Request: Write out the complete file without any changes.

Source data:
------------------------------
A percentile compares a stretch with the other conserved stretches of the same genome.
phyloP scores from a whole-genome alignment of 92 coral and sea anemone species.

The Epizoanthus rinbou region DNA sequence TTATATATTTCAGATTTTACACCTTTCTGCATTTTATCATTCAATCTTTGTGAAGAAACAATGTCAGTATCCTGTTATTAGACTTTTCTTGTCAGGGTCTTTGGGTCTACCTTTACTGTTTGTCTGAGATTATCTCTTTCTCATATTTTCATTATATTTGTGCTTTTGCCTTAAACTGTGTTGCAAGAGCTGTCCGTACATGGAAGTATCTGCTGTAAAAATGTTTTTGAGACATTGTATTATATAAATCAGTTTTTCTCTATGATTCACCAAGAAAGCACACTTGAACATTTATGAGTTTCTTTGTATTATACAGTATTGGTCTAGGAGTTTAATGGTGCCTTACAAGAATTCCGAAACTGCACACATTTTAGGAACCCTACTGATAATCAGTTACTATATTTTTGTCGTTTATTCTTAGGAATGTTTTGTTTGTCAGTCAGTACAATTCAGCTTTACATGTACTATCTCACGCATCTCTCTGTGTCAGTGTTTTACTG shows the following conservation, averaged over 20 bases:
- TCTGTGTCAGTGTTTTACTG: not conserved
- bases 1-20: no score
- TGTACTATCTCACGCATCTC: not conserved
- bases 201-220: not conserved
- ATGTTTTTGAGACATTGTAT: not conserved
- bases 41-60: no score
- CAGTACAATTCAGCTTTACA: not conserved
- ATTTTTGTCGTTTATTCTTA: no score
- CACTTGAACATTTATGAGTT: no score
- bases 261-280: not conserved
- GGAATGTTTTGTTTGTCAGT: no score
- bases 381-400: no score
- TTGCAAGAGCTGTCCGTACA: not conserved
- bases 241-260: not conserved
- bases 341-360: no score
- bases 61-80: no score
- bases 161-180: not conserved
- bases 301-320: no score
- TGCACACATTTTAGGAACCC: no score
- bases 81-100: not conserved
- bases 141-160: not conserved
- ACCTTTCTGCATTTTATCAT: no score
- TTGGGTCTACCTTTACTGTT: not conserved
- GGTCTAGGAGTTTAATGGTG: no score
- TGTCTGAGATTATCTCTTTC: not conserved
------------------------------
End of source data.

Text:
A percentile compares a stretch with the other conserved stretches of the same genome.
phyloP scores from a whole-genome alignment of 92 coral and sea anemone species.

The Epizoanthus rinbou region DNA sequence TTATATATTTCAGATTTTACACCTTTCTGCATTTTATCATTCAATCTTTGTGAAGAAACAATGTCAGTATCCTGTTATTAGACTTTTCTTGTCAGGGTCTTTGGGTCTACCTTTACTGTTTGTCTGAGATTATCTCTTTCTCATATTTTCATTATATTTGTGCTTTTGCCTTAAACTGTGTTGCAAGAGCTGTCCGTACATGGAAGTATCTGCTGTAAAAATGTTTTTGAGACATTGTATTATATAAATCAGTTTTTCTCTATGATTCACCAAGAAAGCACACTTGAACATTTATGAGTTTCTTTGTATTATACAGTATTGGTCTAGGAGTTTAATGGTGCCTTACAAGAATTCCGAAACTGCACACATTTTAGGAACCCTACTGATAATCAGTTACTATATTTTTGTCGTTTATTCTTAGGAATGTTTTGTTTGTCAGTCAGTACAATTCAGCTTTACATGTACTATCTCACGCATCTCTCTGTGTCAGTGTTTTACTG shows the following conservation, averaged over 20 bases:
- TCTGTGTCAGTGTTTTACTG: not conserved
- bases 1-20: no score
- TGTACTATCTCACGCATCTC: not conserved
- bases 201-220: not conserved
- ATGTTTTTGAGACATTGTAT: not conserved
- bases 41-60: no score
- CAGTACAATTCAGCTTTACA: not conserved
- ATTTTTGTCGTTTATTCTTA: no score
- CACTTGAACATTTATGAGTT: no score
- bases 261-280: not conserved
- GGAATGTTTTGTTTGTCAGT: no score
- bases 381-400: no score
- TTGCAAGAGCTGTCCGTACA: not conserved
- bases 241-260: not conserved
- bases 341-360: no score
- bases 61-80: no score
- bases 161-180: not conserved
- bases 301-320: no score
- TGCACACATTTTAGGAACCC: no score
- bases 81-100: not conserved
- bases 141-160: not conserved
- ACCTTTCTGCATTTTATCAT: no score
- TTGGGTCTACCTTTACTGTT: not conserved
- GGTCTAGGAGTTTAATGGTG: no score
- TGTCTGAGATTATCTCTTTC: not conserved